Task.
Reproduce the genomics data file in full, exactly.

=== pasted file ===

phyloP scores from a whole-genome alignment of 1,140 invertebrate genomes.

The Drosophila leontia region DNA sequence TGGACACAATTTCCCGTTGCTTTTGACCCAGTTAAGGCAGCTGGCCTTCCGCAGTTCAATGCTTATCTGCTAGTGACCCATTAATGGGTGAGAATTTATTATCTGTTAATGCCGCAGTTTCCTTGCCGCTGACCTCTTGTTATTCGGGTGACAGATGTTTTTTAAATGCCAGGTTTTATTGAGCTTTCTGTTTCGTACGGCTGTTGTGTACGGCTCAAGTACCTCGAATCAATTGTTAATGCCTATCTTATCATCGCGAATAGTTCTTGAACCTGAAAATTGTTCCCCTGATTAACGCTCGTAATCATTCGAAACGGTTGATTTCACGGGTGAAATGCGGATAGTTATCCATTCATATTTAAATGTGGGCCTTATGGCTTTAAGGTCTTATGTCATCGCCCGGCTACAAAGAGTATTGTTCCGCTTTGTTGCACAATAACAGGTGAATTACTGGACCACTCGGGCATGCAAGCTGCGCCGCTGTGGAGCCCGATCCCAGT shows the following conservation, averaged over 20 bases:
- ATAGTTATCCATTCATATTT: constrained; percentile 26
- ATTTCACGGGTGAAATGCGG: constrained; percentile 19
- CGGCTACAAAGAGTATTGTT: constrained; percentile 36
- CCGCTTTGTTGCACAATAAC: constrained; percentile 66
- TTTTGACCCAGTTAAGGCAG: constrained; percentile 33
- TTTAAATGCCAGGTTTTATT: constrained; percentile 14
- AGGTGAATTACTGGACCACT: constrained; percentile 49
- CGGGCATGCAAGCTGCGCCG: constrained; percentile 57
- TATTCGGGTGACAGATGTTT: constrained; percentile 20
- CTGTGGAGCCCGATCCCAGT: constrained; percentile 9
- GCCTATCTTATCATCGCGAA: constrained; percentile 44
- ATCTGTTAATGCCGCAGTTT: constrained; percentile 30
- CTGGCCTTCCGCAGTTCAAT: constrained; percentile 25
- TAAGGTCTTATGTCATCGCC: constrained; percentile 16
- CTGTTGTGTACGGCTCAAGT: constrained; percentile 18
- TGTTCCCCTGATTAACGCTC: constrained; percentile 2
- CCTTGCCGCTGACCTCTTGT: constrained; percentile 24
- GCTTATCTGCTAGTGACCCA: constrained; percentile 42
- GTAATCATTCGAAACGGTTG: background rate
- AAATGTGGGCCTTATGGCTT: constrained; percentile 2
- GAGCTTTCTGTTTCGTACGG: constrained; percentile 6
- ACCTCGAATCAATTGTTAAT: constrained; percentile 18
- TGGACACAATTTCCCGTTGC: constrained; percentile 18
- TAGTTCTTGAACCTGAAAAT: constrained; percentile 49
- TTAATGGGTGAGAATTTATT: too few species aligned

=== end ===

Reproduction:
phyloP scores from a whole-genome alignment of 1,140 invertebrate genomes.

The Drosophila leontia region DNA sequence TGGACACAATTTCCCGTTGCTTTTGACCCAGTTAAGGCAGCTGGCCTTCCGCAGTTCAATGCTTATCTGCTAGTGACCCATTAATGGGTGAGAATTTATTATCTGTTAATGCCGCAGTTTCCTTGCCGCTGACCTCTTGTTATTCGGGTGACAGATGTTTTTTAAATGCCAGGTTTTATTGAGCTTTCTGTTTCGTACGGCTGTTGTGTACGGCTCAAGTACCTCGAATCAATTGTTAATGCCTATCTTATCATCGCGAATAGTTCTTGAACCTGAAAATTGTTCCCCTGATTAACGCTCGTAATCATTCGAAACGGTTGATTTCACGGGTGAAATGCGGATAGTTATCCATTCATATTTAAATGTGGGCCTTATGGCTTTAAGGTCTTATGTCATCGCCCGGCTACAAAGAGTATTGTTCCGCTTTGTTGCACAATAACAGGTGAATTACTGGACCACTCGGGCATGCAAGCTGCGCCGCTGTGGAGCCCGATCCCAGT shows the following conservation, averaged over 20 bases:
- ATAGTTATCCATTCATATTT: constrained; percentile 26
- ATTTCACGGGTGAAATGCGG: constrained; percentile 19
- CGGCTACAAAGAGTATTGTT: constrained; percentile 36
- CCGCTTTGTTGCACAATAAC: constrained; percentile 66
- TTTTGACCCAGTTAAGGCAG: constrained; percentile 33
- TTTAAATGCCAGGTTTTATT: constrained; percentile 14
- AGGTGAATTACTGGACCACT: constrained; percentile 49
- CGGGCATGCAAGCTGCGCCG: constrained; percentile 57
- TATTCGGGTGACAGATGTTT: constrained; percentile 20
- CTGTGGAGCCCGATCCCAGT: constrained; percentile 9
- GCCTATCTTATCATCGCGAA: constrained; percentile 44
- ATCTGTTAATGCCGCAGTTT: constrained; percentile 30
- CTGGCCTTCCGCAGTTCAAT: constrained; percentile 25
- TAAGGTCTTATGTCATCGCC: constrained; percentile 16
- CTGTTGTGTACGGCTCAAGT: constrained; percentile 18
- TGTTCCCCTGATTAACGCTC: constrained; percentile 2
- CCTTGCCGCTGACCTCTTGT: constrained; percentile 24
- GCTTATCTGCTAGTGACCCA: constrained; percentile 42
- GTAATCATTCGAAACGGTTG: background rate
- AAATGTGGGCCTTATGGCTT: constrained; percentile 2
- GAGCTTTCTGTTTCGTACGG: constrained; percentile 6
- ACCTCGAATCAATTGTTAAT: constrained; percentile 18
- TGGACACAATTTCCCGTTGC: constrained; percentile 18
- TAGTTCTTGAACCTGAAAAT: constrained; percentile 49
- TTAATGGGTGAGAATTTATT: too few species aligned